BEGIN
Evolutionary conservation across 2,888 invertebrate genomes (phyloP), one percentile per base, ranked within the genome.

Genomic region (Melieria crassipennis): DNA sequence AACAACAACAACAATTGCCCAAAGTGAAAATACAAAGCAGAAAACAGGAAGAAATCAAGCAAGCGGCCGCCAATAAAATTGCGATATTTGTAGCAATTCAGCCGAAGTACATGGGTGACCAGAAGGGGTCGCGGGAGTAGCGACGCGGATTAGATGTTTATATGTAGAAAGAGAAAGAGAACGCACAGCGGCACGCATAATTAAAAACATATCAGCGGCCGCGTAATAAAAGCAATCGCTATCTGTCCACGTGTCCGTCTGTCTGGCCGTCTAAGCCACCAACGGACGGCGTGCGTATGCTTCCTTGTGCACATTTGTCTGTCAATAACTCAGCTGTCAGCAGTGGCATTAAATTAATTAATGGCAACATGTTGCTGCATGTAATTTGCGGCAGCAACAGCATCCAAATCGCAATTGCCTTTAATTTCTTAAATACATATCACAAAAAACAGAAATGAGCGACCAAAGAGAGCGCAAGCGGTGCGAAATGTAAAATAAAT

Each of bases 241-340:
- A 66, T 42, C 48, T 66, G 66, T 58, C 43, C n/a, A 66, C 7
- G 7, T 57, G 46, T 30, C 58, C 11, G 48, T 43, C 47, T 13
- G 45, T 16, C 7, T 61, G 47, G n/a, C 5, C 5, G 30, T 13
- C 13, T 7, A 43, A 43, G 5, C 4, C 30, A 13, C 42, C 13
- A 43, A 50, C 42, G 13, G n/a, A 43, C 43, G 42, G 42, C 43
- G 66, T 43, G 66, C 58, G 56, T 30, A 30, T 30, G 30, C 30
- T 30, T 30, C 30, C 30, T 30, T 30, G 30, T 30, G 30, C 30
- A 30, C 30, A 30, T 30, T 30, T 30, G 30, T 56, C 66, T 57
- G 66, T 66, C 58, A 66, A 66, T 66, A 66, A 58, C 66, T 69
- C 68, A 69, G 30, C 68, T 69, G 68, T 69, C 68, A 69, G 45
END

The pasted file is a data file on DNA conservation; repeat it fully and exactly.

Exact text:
Evolutionary conservation across 2,888 invertebrate genomes (phyloP), one percentile per base, ranked within the genome.

Genomic region (Melieria crassipennis): DNA sequence AACAACAACAACAATTGCCCAAAGTGAAAATACAAAGCAGAAAACAGGAAGAAATCAAGCAAGCGGCCGCCAATAAAATTGCGATATTTGTAGCAATTCAGCCGAAGTACATGGGTGACCAGAAGGGGTCGCGGGAGTAGCGACGCGGATTAGATGTTTATATGTAGAAAGAGAAAGAGAACGCACAGCGGCACGCATAATTAAAAACATATCAGCGGCCGCGTAATAAAAGCAATCGCTATCTGTCCACGTGTCCGTCTGTCTGGCCGTCTAAGCCACCAACGGACGGCGTGCGTATGCTTCCTTGTGCACATTTGTCTGTCAATAACTCAGCTGTCAGCAGTGGCATTAAATTAATTAATGGCAACATGTTGCTGCATGTAATTTGCGGCAGCAACAGCATCCAAATCGCAATTGCCTTTAATTTCTTAAATACATATCACAAAAAACAGAAATGAGCGACCAAAGAGAGCGCAAGCGGTGCGAAATGTAAAATAAAT

Each of bases 241-340:
- A 66, T 42, C 48, T 66, G 66, T 58, C 43, C n/a, A 66, C 7
- G 7, T 57, G 46, T 30, C 58, C 11, G 48, T 43, C 47, T 13
- G 45, T 16, C 7, T 61, G 47, G n/a, C 5, C 5, G 30, T 13
- C 13, T 7, A 43, A 43, G 5, C 4, C 30, A 13, C 42, C 13
- A 43, A 50, C 42, G 13, G n/a, A 43, C 43, G 42, G 42, C 43
- G 66, T 43, G 66, C 58, G 56, T 30, A 30, T 30, G 30, C 30
- T 30, T 30, C 30, C 30, T 30, T 30, G 30, T 30, G 30, C 30
- A 30, C 30, A 30, T 30, T 30, T 30, G 30, T 56, C 66, T 57
- G 66, T 66, C 58, A 66, A 66, T 66, A 66, A 58, C 66, T 69
- C 68, A 69, G 30, C 68, T 69, G 68, T 69, C 68, A 69, G 45